The queen of jazz has a beautiful point here and it’s such a great reminder that “love is the thing.” Isn’t that why we play music? We freakin’ love it and it makes us feel alive. We play to empty clubs, bare our souls, and write about our broken hearts for the love of it. And isn’t it amazing that you’ve found something you love? There are a lot of people out there who have no idea what their passion is — who may work dead-end jobs or feel lost. I used to be one. But when I found music, it was like finding God. I’m not religious, but I can see how people get into it. It feels amazing to have something you love, something nobody can take away from you. And to me, that’s the key to a happy and successful life.

So normally with this series we look at lectures and videos that focus on a single artist, but today we’re throwing both of those concepts out the window and zooming in on a recent panel held at the annual Ableton Loop Conference featuring educators, not artists, and not one, but three of them. The panelists: Ethan Hein, Doctoral Fellow in Music Education at NYU, adjunct professor of music technology at NYU and Montclair State University, and Soundfly instructor; Melissa Uye-Parker, British songwriter, performer, and educator based in London; and Jack Schaedler, software developer at Ableton who has worked on Ableton’s microsite for learning music fundamentals. And the panel was moderated by none other than Dennis DeSantis, composer, sound designer, percussionist, and author, who is also Head of Documentation for Ableton.

Music data has a similar problem. As such, it’s impossible for any digital catalog owner, to know exactly what music they have in their database. Without knowing what music you have or what new music you’re adding — your recommendation, discovery, and curation will always suffer.

Grants for pianos

It was at that point the bankers usually went pale and stared at me like I had three heads. I’m exaggerating, but only a little. They asked about job security, something they all uniformly seemed very grave about. I told them I had been doing this for nigh on two decades and didn’t plan on firing myself anytime soon.

It’s been a crazy journey, and the indie touring scene can be both amazing and awful. Stressing out about your next meal, tank of gas, or whether you’re gonna get kicked out of that Walmart parking lot is not always fun. But we’ve had some good times too, so here are a few ways to have more fun on tour (even if your livelihood doesn’t depend on it!).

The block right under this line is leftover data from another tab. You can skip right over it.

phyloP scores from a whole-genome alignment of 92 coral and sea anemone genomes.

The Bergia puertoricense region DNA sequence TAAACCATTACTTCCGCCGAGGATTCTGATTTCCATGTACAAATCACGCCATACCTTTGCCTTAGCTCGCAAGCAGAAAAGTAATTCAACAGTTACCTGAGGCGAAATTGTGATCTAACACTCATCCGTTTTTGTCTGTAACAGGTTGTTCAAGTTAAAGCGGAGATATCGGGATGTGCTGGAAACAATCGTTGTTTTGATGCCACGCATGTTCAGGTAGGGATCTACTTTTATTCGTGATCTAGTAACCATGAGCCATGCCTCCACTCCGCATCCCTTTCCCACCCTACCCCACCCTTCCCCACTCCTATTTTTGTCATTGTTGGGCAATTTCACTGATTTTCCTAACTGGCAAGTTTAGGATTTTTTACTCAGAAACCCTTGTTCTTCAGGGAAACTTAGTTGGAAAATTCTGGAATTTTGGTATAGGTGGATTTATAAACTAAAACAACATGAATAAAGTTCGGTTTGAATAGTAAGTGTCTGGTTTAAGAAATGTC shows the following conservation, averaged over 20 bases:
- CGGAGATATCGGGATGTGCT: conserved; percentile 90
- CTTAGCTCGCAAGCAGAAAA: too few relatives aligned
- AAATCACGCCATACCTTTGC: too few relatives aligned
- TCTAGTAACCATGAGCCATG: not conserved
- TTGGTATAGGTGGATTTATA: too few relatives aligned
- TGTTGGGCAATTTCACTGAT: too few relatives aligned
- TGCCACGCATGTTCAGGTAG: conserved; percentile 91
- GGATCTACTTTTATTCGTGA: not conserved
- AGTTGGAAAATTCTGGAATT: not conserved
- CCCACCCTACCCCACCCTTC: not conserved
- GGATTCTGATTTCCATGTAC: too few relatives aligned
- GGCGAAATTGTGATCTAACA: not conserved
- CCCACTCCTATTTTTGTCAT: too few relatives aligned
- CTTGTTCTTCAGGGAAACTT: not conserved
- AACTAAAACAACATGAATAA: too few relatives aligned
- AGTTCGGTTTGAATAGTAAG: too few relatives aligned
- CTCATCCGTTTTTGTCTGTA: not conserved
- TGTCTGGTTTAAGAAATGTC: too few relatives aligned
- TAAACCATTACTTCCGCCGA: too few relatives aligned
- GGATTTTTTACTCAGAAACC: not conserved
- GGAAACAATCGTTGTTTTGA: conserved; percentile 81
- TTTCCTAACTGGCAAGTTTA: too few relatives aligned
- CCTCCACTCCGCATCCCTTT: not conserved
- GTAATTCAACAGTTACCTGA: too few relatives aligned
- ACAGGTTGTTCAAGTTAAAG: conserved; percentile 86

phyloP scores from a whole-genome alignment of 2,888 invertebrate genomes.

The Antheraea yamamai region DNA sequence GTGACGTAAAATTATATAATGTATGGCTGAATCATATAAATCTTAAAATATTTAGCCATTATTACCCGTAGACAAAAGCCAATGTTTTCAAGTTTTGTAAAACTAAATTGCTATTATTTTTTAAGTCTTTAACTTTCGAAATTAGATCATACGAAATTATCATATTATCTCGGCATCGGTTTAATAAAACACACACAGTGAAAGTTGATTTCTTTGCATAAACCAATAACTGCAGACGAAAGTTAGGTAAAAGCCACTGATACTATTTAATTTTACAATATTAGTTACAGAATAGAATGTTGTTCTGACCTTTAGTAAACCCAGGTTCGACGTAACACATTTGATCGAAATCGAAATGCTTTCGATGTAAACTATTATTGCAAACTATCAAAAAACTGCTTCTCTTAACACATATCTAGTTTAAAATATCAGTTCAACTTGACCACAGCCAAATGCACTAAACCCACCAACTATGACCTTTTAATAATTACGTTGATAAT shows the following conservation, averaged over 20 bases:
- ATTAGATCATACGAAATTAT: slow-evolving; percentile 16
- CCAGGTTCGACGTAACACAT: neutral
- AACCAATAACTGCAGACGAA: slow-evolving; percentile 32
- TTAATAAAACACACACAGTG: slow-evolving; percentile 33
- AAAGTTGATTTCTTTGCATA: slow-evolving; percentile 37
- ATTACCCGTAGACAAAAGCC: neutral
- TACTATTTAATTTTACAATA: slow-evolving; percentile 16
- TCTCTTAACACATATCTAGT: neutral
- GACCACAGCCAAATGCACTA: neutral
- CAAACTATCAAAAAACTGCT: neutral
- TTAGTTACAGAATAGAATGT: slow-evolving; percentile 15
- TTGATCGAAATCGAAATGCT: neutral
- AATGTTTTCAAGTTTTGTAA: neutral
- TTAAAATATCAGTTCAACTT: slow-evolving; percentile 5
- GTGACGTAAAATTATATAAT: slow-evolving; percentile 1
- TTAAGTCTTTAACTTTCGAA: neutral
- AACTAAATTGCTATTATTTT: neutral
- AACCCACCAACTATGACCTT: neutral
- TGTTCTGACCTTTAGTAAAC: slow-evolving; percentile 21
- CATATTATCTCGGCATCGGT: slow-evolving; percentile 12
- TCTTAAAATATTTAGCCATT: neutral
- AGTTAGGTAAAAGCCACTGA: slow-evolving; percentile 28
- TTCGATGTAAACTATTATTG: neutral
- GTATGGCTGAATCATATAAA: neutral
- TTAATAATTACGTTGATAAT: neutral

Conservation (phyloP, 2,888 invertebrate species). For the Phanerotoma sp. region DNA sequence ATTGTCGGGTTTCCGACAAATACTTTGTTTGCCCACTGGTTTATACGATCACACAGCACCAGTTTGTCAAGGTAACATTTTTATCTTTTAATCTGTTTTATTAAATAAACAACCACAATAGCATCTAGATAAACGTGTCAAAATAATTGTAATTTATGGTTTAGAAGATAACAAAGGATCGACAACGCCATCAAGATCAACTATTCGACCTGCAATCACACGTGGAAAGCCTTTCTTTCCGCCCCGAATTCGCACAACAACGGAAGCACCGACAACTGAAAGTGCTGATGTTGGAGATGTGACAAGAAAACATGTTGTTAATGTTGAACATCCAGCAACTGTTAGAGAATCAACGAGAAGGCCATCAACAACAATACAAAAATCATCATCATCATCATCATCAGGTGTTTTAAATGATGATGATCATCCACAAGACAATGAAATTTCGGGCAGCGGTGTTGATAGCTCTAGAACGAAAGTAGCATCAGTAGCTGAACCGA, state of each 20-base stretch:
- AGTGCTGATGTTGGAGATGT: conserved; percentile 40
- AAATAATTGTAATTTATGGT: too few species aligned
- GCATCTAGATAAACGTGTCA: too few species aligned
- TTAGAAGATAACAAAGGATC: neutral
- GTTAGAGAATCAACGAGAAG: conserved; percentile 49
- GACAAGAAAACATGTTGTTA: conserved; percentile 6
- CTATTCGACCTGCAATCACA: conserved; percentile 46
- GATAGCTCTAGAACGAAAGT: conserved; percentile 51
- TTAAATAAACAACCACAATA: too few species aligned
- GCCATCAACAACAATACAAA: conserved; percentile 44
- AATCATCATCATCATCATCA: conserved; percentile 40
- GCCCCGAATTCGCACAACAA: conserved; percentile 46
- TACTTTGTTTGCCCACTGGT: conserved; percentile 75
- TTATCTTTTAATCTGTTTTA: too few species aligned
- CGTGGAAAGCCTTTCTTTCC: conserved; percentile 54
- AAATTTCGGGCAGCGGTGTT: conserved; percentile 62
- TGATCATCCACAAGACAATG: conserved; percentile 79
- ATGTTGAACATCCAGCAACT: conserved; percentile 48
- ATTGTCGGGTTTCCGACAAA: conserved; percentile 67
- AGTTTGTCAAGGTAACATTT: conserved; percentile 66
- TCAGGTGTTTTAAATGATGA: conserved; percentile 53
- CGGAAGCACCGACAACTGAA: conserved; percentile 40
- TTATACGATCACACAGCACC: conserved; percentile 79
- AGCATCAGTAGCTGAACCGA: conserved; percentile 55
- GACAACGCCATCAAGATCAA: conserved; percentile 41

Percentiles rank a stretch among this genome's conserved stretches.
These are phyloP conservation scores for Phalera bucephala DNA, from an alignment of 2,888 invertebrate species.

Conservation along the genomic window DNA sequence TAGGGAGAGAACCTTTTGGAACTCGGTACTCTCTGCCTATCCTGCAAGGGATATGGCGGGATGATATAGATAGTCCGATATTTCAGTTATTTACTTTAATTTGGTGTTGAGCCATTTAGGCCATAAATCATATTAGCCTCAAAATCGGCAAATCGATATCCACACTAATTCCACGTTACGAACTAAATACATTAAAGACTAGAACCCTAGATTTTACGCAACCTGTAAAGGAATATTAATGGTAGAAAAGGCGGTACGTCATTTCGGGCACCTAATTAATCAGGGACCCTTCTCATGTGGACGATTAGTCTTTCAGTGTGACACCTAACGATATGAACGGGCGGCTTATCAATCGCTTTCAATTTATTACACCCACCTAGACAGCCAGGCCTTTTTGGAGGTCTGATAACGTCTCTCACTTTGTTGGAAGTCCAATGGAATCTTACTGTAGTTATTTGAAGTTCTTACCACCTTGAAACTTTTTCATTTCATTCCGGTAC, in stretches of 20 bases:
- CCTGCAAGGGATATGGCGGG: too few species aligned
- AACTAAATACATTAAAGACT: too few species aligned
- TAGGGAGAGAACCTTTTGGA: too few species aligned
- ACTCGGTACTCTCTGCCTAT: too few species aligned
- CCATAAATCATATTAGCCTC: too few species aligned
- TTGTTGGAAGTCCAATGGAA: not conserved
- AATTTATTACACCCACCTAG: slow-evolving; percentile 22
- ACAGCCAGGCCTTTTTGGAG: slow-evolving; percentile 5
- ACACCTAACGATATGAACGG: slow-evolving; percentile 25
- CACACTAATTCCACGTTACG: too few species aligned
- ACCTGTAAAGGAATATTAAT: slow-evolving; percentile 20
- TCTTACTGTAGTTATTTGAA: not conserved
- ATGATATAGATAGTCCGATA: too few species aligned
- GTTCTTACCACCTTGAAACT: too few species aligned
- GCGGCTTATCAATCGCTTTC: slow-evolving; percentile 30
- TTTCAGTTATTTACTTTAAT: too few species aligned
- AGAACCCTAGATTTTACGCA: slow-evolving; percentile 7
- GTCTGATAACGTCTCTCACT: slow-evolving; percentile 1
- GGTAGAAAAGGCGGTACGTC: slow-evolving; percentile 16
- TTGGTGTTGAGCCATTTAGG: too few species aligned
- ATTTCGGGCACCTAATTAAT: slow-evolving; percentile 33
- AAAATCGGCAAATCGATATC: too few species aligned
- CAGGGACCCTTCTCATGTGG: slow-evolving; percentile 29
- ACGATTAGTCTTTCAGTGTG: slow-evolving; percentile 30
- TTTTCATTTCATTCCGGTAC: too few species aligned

Take your time. Pick out the sound you think will create the best base layer for your music. But keep in mind that you can always go back and track other instruments and sounds once everything is laid down. Now you’re ready to record your keyboard to the click.

Tying your motifs together in musical phrases also allows you to link with lyrical phrases.  If a four line verse has a rhyming pattern like AABB — the first two lines’ ends rhyme with each other and the second two lines rhyme differently but again with each other — then making your melody do something similar can really lock in the idea for an audience.

House concerts are often built around local musical and friend communities, so there tends to be a healthier audience circuit than at most venues. Whether you’re passing through or playing in your own town, you might not have to hustle as hard to gain access to these communities and share your music with them. Knowing whether anyone is going to show up or not is always a worry for unestablished touring bands playing regular venues, but house shows usually offer small yet reliable crowds.

Call for curators

The course goes deep in guiding students through the methods of learning how to sight sing more fluidly by mastering intervals and grasping harmony and chord theory, and offers tips and surefire strategies for making audition cuts (or dealing with cuts when they’re made on the fly!).

In 20th and 21st century music there is a lot of imagination and experimentation, and strong interest in spirituality in general. But there isn’t much of this kind of intimate interweaving of specific sounds with concrete theological symbols. Composers like James MacMillan are exploring this sort of theology-based musical practice, as one writer describes his work, “giving the symbols and signs of Christianity their own flesh-and-blood physicality.” Others like Arvo Pärt use related methods in a broader sense. And surely there are other creative musicians working in this vein today.

Song Facts is an excellent blog to get inspiration from — its focus is around interviews of writers that many of us pros look up to, talking about songs they’ve written, and often through a historical lens.

This idea has changed my life as a part-time musician (I’m not exaggerating): Do one thing today that will move your career forward, even the least little bit. Don’t think of all the things you want to be doing — all the things that could boost your career. Just think of one of those things. Then do it.

Once you’ve written a percussion part on a kit with isolated instruments, you’ll be able to add different effects for each instrument. For example, thick reverb might not work when it’s applied to an entire organic drum kit, but can bring out a compelling new character when it’s only added to your snare for example. This is a crucial step you shouldn’t skip.